"Education and skills are going to be critical for the next generation’s success in an ever-changing workplace," said John Hancock. "Many of the entry-level jobs we know today won’t be around in the next decade, and many of the jobs of tomorrow haven’t even been conceived of yet. It’s important we encourage our young people to explore post-secondary education, whether that be a university, community college, or a technical or trade school. Having some level of technical training is going to be critical for future career success. A high school diploma or GED just won’t be enough for many jobs."

In the survey, nearly half (45%) of parents said that they were "extremely or very" concerned about their children’s prospects for future employment, while almost as many teens (40%) had the same level of concern.

The survey was conducted in conjunction with the fall rollout of Junior Achievement’s work- and career-readiness programs. For more detail on these and other JA programs, visit JA’s programs page.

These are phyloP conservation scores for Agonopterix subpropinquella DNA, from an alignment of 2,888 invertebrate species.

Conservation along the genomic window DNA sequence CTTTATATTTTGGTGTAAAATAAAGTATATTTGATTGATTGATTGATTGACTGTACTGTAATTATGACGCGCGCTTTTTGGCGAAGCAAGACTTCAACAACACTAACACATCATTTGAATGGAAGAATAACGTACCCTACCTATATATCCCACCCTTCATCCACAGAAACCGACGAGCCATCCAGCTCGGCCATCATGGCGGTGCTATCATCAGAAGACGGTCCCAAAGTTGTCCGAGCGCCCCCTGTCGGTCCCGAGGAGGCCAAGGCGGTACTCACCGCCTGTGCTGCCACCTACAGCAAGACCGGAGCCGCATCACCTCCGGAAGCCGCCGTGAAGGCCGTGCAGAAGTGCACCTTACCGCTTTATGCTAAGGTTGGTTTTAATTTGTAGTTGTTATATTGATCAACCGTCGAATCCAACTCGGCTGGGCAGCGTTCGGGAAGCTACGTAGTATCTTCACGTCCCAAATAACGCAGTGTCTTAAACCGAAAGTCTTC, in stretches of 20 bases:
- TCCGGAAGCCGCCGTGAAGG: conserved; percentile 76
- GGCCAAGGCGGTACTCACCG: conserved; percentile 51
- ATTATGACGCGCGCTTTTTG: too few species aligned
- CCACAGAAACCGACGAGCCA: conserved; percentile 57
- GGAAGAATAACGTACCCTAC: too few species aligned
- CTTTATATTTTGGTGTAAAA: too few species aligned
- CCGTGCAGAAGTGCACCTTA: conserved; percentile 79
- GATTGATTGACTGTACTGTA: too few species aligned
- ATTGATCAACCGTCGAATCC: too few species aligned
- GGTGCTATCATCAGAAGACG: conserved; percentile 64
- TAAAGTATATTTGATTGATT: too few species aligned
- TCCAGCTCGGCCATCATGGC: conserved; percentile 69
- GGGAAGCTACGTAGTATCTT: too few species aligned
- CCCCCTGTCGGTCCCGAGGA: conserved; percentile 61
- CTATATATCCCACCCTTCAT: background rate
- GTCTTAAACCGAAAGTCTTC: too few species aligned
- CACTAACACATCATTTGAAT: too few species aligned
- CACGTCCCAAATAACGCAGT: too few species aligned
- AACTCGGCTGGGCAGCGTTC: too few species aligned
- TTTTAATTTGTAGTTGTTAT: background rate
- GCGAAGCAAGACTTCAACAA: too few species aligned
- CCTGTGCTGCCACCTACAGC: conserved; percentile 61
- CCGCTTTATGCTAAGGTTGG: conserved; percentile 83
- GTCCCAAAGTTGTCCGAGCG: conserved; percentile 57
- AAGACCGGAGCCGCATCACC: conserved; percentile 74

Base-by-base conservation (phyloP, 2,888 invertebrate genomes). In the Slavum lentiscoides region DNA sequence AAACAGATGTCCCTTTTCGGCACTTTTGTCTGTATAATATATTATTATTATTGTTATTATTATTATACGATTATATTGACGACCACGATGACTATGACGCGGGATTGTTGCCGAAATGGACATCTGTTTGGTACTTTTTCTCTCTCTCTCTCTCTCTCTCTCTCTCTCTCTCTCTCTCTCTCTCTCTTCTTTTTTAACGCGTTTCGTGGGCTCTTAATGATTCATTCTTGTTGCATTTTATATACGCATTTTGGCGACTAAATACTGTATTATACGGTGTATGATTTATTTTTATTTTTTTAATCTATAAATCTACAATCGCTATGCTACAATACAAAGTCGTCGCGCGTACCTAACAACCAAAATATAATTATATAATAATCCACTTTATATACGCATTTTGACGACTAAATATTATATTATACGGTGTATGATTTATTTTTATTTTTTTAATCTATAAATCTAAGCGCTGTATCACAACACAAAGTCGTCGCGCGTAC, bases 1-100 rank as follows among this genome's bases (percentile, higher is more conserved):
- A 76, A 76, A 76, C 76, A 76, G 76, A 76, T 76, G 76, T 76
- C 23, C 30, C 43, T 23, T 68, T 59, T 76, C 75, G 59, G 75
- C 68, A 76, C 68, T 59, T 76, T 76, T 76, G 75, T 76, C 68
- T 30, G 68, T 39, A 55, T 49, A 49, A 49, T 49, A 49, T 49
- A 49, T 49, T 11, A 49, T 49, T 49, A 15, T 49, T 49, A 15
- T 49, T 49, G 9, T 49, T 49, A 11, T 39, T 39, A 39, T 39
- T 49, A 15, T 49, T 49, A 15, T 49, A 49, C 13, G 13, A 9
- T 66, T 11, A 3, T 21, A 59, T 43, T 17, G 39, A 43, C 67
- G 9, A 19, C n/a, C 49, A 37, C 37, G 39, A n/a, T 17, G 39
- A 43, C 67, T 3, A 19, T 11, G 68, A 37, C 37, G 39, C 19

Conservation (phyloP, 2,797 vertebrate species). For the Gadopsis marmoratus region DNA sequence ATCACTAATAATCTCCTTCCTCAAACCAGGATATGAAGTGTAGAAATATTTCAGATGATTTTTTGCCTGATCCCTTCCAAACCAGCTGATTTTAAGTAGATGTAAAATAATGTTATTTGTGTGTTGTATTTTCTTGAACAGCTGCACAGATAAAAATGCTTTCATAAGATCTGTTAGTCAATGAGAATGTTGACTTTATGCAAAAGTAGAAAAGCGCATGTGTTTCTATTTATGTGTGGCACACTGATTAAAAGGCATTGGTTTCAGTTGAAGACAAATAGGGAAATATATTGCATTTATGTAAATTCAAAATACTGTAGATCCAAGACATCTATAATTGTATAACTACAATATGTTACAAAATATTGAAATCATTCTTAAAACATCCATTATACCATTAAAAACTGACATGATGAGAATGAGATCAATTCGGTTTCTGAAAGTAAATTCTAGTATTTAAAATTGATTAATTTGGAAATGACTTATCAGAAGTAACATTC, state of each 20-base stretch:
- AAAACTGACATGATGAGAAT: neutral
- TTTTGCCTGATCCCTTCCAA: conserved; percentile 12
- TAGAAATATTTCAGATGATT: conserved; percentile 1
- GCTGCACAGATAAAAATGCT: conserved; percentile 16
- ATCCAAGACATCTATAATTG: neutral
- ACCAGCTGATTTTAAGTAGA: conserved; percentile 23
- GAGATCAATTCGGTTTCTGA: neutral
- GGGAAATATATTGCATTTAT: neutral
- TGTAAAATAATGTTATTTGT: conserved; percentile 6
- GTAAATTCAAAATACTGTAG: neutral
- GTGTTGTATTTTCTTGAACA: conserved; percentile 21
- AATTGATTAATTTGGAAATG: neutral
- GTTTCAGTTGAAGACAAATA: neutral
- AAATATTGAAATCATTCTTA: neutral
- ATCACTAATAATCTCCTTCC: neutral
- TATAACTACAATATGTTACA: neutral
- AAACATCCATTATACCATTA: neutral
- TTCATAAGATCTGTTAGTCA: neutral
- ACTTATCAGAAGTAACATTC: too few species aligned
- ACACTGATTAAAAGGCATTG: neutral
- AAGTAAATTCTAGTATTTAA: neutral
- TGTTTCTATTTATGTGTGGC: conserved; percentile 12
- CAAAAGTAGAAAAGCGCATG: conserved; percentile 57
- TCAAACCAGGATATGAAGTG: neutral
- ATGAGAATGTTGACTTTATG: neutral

Methodology

This report presents the findings of ORC International's Online and Youth CARAVAN surveys conducted among a sample of 1,204 parents of school-aged children and 1,000 13-17 year- olds.  These surveys were conducted live from June 29 to July 6, 2017, for the parents’ portion and from July 11 to July 16, 2017, for the teens’ portion.

Respondents for this survey are selected from among those who have volunteered to participate in online surveys and polls.  Because the sample is based on those who initially self-selected for participation, no estimates of sampling error can be calculated.  All sample surveys and polls may be subject to multiple sources of error, including, but not limited to sampling error, coverage error, error associated with nonresponse, error associated with question-wording and response options.